The difficulty with this, Dawkins points out, is that what matters in kin selection is only the probability of sharing a particular gene for altruism. Other indicators of relatedness, such as physical features, will give no information on this, unless they happen to be linked to the gene for altruism. Your brother may share your big nose, but this does not make him any more likely to share your gene for altruism than your sister with her small nose. For more on this point see chapter 10 of The Extended Phenotype.
[In practice, it is often uncertain what the genealogical relationships between relatives really are, e.g. whether a sibling is a full sibling or a half-sibling. In this context a ‘relatedness-detection’ ability could be beneficial to kin selection, but whether the ability could itself evolve by kin selection is a tricky point. The mere ability to identify degrees of relatedness does not in itself appear to confer any fitness benefit on anyone. It would have to be correlated with some kind of discriminating behaviour.]
Misunderstanding 12: An animal is expected to dole out to each relative an amount of altruism proportional to the coefficient of relatedness.
This is a serious error, and one that Dawkins himself committed in the first edition of The Selfish Gene - see the endnotes to the second edition. It arises from a misinterpretation of Hamilton’s Rule. This states that altruism towards relatives can evolve if br > c, where b is the fitness benefit to a relative, c is the cost to the altruist, and r is the appropriate coefficient of relationship between them. It does not imply that the amount of altruism given to relatives should be proportional to their degree of relationship. As Dawkins points out in his retraction, ceteris paribus any altruistic benefit should be given to the closest relative available, and none at all to any more distant relatives. It may be that diminishing returns or other special circumstances would make it worthwhile to divert some benefit to the latter, but there can be no general rule for this.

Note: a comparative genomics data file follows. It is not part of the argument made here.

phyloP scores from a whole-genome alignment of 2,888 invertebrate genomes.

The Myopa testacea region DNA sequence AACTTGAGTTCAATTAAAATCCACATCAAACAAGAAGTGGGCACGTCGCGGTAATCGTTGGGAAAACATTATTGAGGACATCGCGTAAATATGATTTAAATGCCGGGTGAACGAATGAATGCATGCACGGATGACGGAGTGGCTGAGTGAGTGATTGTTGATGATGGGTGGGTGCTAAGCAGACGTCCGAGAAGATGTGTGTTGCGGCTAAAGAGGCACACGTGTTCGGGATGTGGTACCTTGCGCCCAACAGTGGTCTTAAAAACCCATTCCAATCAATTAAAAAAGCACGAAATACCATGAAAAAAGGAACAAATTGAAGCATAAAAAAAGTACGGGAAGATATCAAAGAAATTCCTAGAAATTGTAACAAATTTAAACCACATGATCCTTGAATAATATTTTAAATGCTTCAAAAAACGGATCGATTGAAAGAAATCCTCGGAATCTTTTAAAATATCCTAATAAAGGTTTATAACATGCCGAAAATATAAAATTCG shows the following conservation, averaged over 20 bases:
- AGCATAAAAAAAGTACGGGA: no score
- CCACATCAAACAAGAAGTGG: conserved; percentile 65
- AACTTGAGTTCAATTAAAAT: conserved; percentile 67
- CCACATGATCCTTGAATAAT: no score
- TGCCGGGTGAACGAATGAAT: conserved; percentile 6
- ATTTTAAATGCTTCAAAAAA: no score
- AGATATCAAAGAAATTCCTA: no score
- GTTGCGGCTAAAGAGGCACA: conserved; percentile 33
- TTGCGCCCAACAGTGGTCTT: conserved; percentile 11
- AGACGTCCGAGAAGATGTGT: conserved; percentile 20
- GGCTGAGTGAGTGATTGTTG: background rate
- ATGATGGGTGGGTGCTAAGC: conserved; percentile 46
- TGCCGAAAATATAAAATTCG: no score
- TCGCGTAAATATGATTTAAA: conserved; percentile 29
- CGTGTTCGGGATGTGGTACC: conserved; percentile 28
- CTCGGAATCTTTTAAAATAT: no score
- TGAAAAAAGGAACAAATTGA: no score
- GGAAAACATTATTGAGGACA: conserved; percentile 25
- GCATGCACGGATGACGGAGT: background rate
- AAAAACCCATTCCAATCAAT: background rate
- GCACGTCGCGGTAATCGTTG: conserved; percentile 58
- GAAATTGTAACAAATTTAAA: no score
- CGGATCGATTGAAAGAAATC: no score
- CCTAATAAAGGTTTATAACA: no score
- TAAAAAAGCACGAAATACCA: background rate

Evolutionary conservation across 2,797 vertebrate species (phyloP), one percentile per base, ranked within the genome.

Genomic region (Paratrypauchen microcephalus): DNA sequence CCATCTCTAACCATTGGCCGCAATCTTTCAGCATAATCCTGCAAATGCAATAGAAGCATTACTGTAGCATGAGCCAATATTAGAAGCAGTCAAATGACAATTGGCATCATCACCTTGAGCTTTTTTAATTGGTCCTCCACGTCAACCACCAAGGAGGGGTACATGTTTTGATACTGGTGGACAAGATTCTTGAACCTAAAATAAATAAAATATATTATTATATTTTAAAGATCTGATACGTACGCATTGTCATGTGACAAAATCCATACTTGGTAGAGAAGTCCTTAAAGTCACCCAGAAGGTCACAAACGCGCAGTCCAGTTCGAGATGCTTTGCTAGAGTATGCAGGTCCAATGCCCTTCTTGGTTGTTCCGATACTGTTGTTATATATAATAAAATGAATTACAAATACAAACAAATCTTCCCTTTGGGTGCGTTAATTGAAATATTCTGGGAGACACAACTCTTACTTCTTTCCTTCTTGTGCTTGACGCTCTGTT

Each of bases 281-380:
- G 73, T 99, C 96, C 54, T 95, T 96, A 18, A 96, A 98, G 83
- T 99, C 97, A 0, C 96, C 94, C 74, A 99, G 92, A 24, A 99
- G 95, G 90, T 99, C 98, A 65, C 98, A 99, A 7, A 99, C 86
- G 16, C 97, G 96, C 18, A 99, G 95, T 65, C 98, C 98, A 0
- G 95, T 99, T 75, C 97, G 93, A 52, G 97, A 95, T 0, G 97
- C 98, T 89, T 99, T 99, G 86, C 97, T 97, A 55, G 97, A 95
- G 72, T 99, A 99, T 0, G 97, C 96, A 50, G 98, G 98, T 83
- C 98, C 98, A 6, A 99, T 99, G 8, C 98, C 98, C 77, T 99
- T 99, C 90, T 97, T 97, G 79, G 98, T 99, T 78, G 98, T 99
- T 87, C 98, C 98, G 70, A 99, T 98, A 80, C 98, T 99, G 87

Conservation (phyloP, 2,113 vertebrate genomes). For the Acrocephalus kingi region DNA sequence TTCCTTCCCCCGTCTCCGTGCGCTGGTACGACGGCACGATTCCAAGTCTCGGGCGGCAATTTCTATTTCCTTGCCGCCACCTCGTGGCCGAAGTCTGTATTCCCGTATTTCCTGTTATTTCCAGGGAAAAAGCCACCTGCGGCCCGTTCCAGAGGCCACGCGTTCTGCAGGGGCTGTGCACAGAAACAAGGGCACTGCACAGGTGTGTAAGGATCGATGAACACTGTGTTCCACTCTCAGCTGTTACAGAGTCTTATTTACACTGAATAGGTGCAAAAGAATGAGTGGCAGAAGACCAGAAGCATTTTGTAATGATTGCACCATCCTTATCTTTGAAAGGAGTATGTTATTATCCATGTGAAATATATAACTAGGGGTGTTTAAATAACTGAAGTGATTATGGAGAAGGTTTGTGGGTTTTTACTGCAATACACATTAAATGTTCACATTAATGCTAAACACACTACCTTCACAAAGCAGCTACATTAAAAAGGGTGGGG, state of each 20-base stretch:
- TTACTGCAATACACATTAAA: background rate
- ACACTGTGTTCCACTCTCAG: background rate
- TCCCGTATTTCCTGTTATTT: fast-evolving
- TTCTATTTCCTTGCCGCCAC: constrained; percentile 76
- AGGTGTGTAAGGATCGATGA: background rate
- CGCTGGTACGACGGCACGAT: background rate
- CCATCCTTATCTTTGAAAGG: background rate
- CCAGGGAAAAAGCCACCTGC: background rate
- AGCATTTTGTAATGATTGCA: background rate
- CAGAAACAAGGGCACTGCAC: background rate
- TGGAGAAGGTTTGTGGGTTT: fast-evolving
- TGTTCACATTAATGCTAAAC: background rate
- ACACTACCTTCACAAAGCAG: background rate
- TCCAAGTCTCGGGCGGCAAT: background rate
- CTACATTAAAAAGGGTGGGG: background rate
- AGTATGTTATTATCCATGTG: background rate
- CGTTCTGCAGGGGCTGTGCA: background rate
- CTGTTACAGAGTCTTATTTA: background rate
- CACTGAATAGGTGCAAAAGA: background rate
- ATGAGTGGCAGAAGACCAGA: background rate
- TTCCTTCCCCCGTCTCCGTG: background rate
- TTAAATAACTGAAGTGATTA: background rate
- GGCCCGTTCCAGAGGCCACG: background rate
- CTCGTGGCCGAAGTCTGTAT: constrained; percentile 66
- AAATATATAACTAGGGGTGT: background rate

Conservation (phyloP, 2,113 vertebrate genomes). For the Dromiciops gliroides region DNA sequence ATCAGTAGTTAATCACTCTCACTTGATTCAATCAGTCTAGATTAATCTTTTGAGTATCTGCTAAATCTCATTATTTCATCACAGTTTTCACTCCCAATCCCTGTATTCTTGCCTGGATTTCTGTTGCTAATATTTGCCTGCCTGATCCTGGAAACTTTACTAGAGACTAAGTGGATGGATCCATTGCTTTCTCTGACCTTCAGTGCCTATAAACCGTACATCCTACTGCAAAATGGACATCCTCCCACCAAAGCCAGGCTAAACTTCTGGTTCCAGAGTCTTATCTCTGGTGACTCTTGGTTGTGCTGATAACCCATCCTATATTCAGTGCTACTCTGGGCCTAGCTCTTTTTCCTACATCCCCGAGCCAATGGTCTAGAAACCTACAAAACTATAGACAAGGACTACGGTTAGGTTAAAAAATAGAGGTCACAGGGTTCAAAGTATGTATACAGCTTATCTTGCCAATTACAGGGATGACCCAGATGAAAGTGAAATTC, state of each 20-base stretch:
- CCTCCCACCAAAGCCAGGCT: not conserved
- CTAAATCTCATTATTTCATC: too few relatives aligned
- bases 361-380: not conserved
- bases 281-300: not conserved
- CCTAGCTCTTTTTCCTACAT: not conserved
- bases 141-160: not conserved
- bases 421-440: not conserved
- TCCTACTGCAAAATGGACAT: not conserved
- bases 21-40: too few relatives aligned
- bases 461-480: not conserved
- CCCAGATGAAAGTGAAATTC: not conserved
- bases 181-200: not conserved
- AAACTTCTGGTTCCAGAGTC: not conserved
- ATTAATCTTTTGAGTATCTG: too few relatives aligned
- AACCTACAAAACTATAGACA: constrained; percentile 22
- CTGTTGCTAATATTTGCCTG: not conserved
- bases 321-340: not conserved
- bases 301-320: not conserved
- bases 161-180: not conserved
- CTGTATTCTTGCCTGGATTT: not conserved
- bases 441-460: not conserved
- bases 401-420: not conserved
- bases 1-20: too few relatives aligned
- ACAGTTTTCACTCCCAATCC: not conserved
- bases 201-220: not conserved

I think this point deserves more prominence than Dawkins gives it. It tends to undermine Dawkins’s own case for the general importance of kin selection.
Ethnic Genetic Interests: Part 2
Ethnic Genetic Interests
Interracial Marriage: Salter's fallacy
Limits to Hamiltons Rule
On Genetic Interests
Green Beard and Ethnic Nepotism